The story of Tony Revolori, who loved Saoirse Ronan and grew up to be F. Murray Abraham, told his tale to Jude Law, who grew up to be Tom Wilkinson, whose book inspired many. Zero worked with Ralph Fiennes, who slept with Tilda Swinton, who was murdered by Willem Dafoe at the behest of Adrien Brody, who framed Fiennes by threatening Mathieu Amalric and later murdering Lea Seydoux and Jeff Goldblum (and his cat). Fiennes escapes prison with help from Harvey Keitel, runs into cop Edward Norton and military concierge Owen Wilson, clears his name but sacrifices himself to nazi authorities to save Revolori and Ronan. Jason Schwartzman is a Jude Law-era lobby boy, and Billy Murray, Bob Balaban and some others are shoehorned in.

See also: what I wrote on The Wind Rises.

Stefan Zweig (Letter From an Unknown Woman) gets an “inspired by” credit. Cowritten with the guy who drew the paintings at Eli Cash’s house in Royal Tenenbaums.

Katy liked it alright. My mom did not.

Like Rivette, Bresson started his feature career with a nun movie. This is an interesting one in light of his later movies about crime and punishment. On prison trips, young nun Anne-Marie (Renee Faure, lovestruck globemaker’s daughter in L’assassinat du Père Noël) becomes obsessed with Therese (Jany Holt, the prostitute in Renoir’s Lower Depths), trying to get her to join the convent – which she does after her release, but not before shooting a man to death as revenge for her imprisonment.

So, Anne-Marie gets ever more intense towards the woman she thinks she has saved, and Therese is extremely moody, never fitting in at the convent since she’s really using it to hide from her latest crime.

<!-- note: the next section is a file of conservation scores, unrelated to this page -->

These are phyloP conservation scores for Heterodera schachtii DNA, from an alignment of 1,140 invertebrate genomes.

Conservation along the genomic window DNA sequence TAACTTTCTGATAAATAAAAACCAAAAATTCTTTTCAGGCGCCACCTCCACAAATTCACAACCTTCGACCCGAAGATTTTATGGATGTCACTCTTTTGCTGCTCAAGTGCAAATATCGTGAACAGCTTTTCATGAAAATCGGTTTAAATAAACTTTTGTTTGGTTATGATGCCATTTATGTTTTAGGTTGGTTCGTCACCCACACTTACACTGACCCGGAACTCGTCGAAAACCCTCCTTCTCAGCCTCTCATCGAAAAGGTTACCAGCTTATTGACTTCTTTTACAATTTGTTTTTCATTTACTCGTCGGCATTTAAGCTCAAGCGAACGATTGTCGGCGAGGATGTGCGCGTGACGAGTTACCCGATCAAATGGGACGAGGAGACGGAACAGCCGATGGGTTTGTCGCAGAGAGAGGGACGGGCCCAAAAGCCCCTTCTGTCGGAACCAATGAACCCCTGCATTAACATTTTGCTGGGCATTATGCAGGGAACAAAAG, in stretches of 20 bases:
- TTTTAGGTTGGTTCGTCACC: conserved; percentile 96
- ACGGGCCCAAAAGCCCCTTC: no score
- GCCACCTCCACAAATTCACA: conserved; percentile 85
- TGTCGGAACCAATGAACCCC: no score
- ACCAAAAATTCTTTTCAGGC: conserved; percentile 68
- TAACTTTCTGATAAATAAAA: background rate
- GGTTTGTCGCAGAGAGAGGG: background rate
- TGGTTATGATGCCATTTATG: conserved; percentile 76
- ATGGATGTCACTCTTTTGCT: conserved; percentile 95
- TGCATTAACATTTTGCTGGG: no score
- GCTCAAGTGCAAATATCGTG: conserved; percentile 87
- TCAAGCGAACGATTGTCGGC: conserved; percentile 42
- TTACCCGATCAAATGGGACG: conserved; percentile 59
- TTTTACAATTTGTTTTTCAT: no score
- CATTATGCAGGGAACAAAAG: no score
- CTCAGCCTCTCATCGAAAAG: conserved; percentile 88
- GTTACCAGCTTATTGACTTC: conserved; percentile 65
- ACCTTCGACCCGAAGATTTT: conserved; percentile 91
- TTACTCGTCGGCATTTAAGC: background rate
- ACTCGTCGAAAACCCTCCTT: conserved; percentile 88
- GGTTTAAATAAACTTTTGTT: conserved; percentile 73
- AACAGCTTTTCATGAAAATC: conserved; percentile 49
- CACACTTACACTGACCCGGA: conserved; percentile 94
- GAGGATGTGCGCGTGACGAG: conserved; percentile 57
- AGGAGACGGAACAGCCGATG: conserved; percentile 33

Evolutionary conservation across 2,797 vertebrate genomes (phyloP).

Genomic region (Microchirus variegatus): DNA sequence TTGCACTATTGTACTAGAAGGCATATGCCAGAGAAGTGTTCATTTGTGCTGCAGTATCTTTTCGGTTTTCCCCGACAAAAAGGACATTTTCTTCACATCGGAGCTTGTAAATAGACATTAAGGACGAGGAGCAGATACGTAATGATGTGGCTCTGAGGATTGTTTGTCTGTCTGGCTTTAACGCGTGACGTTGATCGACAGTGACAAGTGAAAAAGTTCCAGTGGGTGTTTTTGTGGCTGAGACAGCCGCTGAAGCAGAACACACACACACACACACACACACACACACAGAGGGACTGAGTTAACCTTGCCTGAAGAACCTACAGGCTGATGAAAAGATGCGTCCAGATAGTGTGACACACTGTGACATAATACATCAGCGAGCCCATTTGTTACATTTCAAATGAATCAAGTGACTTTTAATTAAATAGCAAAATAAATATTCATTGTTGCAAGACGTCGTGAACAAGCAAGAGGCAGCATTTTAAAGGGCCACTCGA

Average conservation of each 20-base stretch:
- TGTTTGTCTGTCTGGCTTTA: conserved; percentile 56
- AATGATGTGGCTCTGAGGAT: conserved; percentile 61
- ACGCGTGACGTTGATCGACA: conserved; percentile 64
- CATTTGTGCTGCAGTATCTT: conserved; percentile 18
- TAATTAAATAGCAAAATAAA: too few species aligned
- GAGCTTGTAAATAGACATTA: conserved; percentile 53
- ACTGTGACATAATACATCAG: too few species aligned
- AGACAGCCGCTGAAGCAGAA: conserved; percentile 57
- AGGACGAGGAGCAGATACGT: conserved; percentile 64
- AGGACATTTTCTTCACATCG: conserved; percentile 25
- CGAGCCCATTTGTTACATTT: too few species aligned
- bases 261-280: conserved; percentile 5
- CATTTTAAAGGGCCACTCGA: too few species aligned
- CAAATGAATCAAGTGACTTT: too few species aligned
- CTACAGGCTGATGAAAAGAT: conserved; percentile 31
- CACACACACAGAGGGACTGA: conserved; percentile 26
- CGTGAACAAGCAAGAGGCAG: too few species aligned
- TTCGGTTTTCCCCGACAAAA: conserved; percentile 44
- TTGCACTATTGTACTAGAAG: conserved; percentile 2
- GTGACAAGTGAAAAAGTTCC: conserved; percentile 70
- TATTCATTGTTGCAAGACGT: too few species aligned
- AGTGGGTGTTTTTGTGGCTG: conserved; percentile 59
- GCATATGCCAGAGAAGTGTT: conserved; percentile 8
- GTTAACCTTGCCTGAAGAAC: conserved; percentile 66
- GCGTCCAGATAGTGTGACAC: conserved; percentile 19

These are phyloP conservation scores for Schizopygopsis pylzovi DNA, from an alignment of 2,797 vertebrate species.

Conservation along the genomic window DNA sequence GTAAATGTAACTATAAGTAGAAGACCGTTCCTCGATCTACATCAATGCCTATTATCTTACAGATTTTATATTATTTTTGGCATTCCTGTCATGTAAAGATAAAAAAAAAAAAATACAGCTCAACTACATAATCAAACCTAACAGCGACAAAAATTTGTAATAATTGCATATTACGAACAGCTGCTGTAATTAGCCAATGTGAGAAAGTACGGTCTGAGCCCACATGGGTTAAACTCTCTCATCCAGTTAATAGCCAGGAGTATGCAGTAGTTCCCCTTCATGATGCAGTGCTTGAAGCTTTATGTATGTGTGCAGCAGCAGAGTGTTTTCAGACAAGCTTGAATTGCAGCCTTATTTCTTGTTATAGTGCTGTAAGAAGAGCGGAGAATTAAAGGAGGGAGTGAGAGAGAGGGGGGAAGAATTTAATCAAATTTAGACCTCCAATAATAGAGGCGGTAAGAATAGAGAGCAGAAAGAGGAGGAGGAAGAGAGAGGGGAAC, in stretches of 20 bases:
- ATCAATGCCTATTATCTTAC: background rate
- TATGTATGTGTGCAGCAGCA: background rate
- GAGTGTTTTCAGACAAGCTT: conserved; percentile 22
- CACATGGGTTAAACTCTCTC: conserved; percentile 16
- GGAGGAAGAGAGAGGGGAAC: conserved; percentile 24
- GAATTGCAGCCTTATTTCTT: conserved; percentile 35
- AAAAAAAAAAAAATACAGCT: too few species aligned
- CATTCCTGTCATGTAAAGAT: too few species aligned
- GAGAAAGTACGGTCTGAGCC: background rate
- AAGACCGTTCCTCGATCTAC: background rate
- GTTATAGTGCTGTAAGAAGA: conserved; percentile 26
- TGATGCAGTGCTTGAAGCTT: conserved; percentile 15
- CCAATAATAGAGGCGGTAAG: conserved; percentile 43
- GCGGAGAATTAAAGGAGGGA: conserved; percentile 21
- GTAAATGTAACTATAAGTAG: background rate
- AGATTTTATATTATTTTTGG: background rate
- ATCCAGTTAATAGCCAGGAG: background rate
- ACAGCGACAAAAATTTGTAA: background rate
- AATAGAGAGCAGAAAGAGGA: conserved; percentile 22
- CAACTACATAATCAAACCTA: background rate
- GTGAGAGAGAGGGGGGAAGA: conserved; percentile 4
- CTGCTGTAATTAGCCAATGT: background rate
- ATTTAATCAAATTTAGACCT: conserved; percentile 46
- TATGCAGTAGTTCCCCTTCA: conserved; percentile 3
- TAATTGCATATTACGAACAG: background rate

Senses:

For her disruption of convent life Anne-Marie is expelled, but secretly returns nightly to pray at the tomb of her order’s founder. When she becomes deathly ill, she is discovered and readmitted to the fold; and, upon her death, Thérèse undergoes a change of heart, delivering herself to the police and to her just punishment. .. This route to Anne-Marie’s saintly fulfilment and Thérèse’s transformation passes through continually ambiguous terrain, in which will, destiny, and chance become indistinguishable, and in which saintliness and criminality not only work side by side but mingle.

Head nun Sylvie was in Le Corbeau the same year, and one of the others – I get them confused – was Marie-Hélène Dasté, Jean Dasté’s wife and a stage actress for playwright/novelist Giraudoux, who adapted the story for this film.

Public Affairs (1934)

Princess defies king, flies to nearby Crogandy to marry their clown chancellor, who gets a few funny bits in this visually indistinct, silly-ass comedy. A pretty good extended contagious-yawn joke leads to a plane crash, then everyone in town falls asleep (probably not a Paris qui dort reference). We follow the chancellor from a statue unveilling to a firehouse demonstration to the launch of a ship, with Marcel Dalio (the marquis in Rules of the Game and Frenchy in To Have and Have Not) playing most of the movie’s roles besides the romantic leads.